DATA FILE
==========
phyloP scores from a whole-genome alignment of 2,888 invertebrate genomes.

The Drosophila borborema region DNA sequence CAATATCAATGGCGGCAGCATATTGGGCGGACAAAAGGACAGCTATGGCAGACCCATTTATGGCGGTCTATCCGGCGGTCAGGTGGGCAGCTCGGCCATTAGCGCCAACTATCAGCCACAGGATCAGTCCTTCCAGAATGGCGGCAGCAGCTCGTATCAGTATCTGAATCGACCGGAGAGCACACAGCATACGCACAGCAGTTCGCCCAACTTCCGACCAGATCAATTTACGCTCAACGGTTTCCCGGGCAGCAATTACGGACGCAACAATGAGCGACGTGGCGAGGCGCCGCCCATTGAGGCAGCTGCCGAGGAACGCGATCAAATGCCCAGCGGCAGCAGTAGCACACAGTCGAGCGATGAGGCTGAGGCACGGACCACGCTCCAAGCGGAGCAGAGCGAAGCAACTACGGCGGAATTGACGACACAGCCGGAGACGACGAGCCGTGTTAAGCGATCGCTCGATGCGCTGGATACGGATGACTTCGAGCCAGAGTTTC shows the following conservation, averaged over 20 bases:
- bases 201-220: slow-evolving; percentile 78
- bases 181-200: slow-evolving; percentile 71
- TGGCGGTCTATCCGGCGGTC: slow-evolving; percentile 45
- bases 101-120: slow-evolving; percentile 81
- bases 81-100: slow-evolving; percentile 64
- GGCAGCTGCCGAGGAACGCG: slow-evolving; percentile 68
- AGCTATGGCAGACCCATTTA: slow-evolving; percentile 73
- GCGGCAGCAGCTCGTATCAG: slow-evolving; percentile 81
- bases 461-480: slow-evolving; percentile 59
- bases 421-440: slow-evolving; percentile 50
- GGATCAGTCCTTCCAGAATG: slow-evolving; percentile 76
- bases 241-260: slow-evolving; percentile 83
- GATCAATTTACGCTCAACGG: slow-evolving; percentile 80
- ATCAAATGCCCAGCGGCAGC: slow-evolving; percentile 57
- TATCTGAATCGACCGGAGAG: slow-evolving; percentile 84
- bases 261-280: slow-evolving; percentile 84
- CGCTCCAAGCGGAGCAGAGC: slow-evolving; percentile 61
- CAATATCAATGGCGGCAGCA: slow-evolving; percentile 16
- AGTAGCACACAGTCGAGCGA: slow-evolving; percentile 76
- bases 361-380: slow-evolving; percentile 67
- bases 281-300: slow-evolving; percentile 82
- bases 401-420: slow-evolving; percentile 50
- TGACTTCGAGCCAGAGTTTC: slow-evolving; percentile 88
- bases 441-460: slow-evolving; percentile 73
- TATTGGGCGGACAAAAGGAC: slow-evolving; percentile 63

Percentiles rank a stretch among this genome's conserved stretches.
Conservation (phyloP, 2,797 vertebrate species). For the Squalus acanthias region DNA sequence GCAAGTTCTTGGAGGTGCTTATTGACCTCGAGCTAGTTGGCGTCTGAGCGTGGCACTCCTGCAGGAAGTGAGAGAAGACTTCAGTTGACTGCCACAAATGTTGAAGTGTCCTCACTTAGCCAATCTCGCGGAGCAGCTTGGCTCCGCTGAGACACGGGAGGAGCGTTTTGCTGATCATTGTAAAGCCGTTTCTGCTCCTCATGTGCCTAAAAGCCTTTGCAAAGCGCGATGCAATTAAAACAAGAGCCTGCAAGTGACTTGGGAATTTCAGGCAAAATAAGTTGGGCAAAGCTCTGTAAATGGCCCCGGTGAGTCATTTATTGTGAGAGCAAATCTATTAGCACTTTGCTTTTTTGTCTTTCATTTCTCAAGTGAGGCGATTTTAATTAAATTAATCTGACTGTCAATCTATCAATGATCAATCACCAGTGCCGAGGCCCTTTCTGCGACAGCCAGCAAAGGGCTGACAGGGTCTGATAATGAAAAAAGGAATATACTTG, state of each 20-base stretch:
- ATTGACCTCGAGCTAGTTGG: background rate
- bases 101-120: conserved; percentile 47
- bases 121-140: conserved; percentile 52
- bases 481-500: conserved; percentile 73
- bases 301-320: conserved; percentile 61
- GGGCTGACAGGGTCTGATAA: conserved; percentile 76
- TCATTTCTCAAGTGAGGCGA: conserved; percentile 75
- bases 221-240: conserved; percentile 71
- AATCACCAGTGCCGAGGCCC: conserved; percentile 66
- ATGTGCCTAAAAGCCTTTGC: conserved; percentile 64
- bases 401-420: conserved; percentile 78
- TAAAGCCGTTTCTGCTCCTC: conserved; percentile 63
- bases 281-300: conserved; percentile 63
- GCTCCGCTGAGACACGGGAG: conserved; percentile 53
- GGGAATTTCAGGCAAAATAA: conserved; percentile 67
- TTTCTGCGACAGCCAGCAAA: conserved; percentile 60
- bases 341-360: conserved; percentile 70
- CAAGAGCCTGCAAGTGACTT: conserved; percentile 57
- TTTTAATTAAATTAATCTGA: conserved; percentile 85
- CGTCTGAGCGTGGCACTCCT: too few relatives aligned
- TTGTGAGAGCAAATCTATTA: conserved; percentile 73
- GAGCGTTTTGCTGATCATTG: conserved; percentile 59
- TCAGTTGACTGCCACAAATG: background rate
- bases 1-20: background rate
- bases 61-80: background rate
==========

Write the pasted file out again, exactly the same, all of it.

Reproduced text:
phyloP scores from a whole-genome alignment of 2,888 invertebrate genomes.

The Drosophila borborema region DNA sequence CAATATCAATGGCGGCAGCATATTGGGCGGACAAAAGGACAGCTATGGCAGACCCATTTATGGCGGTCTATCCGGCGGTCAGGTGGGCAGCTCGGCCATTAGCGCCAACTATCAGCCACAGGATCAGTCCTTCCAGAATGGCGGCAGCAGCTCGTATCAGTATCTGAATCGACCGGAGAGCACACAGCATACGCACAGCAGTTCGCCCAACTTCCGACCAGATCAATTTACGCTCAACGGTTTCCCGGGCAGCAATTACGGACGCAACAATGAGCGACGTGGCGAGGCGCCGCCCATTGAGGCAGCTGCCGAGGAACGCGATCAAATGCCCAGCGGCAGCAGTAGCACACAGTCGAGCGATGAGGCTGAGGCACGGACCACGCTCCAAGCGGAGCAGAGCGAAGCAACTACGGCGGAATTGACGACACAGCCGGAGACGACGAGCCGTGTTAAGCGATCGCTCGATGCGCTGGATACGGATGACTTCGAGCCAGAGTTTC shows the following conservation, averaged over 20 bases:
- bases 201-220: slow-evolving; percentile 78
- bases 181-200: slow-evolving; percentile 71
- TGGCGGTCTATCCGGCGGTC: slow-evolving; percentile 45
- bases 101-120: slow-evolving; percentile 81
- bases 81-100: slow-evolving; percentile 64
- GGCAGCTGCCGAGGAACGCG: slow-evolving; percentile 68
- AGCTATGGCAGACCCATTTA: slow-evolving; percentile 73
- GCGGCAGCAGCTCGTATCAG: slow-evolving; percentile 81
- bases 461-480: slow-evolving; percentile 59
- bases 421-440: slow-evolving; percentile 50
- GGATCAGTCCTTCCAGAATG: slow-evolving; percentile 76
- bases 241-260: slow-evolving; percentile 83
- GATCAATTTACGCTCAACGG: slow-evolving; percentile 80
- ATCAAATGCCCAGCGGCAGC: slow-evolving; percentile 57
- TATCTGAATCGACCGGAGAG: slow-evolving; percentile 84
- bases 261-280: slow-evolving; percentile 84
- CGCTCCAAGCGGAGCAGAGC: slow-evolving; percentile 61
- CAATATCAATGGCGGCAGCA: slow-evolving; percentile 16
- AGTAGCACACAGTCGAGCGA: slow-evolving; percentile 76
- bases 361-380: slow-evolving; percentile 67
- bases 281-300: slow-evolving; percentile 82
- bases 401-420: slow-evolving; percentile 50
- TGACTTCGAGCCAGAGTTTC: slow-evolving; percentile 88
- bases 441-460: slow-evolving; percentile 73
- TATTGGGCGGACAAAAGGAC: slow-evolving; percentile 63

Percentiles rank a stretch among this genome's conserved stretches.
Conservation (phyloP, 2,797 vertebrate species). For the Squalus acanthias region DNA sequence GCAAGTTCTTGGAGGTGCTTATTGACCTCGAGCTAGTTGGCGTCTGAGCGTGGCACTCCTGCAGGAAGTGAGAGAAGACTTCAGTTGACTGCCACAAATGTTGAAGTGTCCTCACTTAGCCAATCTCGCGGAGCAGCTTGGCTCCGCTGAGACACGGGAGGAGCGTTTTGCTGATCATTGTAAAGCCGTTTCTGCTCCTCATGTGCCTAAAAGCCTTTGCAAAGCGCGATGCAATTAAAACAAGAGCCTGCAAGTGACTTGGGAATTTCAGGCAAAATAAGTTGGGCAAAGCTCTGTAAATGGCCCCGGTGAGTCATTTATTGTGAGAGCAAATCTATTAGCACTTTGCTTTTTTGTCTTTCATTTCTCAAGTGAGGCGATTTTAATTAAATTAATCTGACTGTCAATCTATCAATGATCAATCACCAGTGCCGAGGCCCTTTCTGCGACAGCCAGCAAAGGGCTGACAGGGTCTGATAATGAAAAAAGGAATATACTTG, state of each 20-base stretch:
- ATTGACCTCGAGCTAGTTGG: background rate
- bases 101-120: conserved; percentile 47
- bases 121-140: conserved; percentile 52
- bases 481-500: conserved; percentile 73
- bases 301-320: conserved; percentile 61
- GGGCTGACAGGGTCTGATAA: conserved; percentile 76
- TCATTTCTCAAGTGAGGCGA: conserved; percentile 75
- bases 221-240: conserved; percentile 71
- AATCACCAGTGCCGAGGCCC: conserved; percentile 66
- ATGTGCCTAAAAGCCTTTGC: conserved; percentile 64
- bases 401-420: conserved; percentile 78
- TAAAGCCGTTTCTGCTCCTC: conserved; percentile 63
- bases 281-300: conserved; percentile 63
- GCTCCGCTGAGACACGGGAG: conserved; percentile 53
- GGGAATTTCAGGCAAAATAA: conserved; percentile 67
- TTTCTGCGACAGCCAGCAAA: conserved; percentile 60
- bases 341-360: conserved; percentile 70
- CAAGAGCCTGCAAGTGACTT: conserved; percentile 57
- TTTTAATTAAATTAATCTGA: conserved; percentile 85
- CGTCTGAGCGTGGCACTCCT: too few relatives aligned
- TTGTGAGAGCAAATCTATTA: conserved; percentile 73
- GAGCGTTTTGCTGATCATTG: conserved; percentile 59
- TCAGTTGACTGCCACAAATG: background rate
- bases 1-20: background rate
- bases 61-80: background rate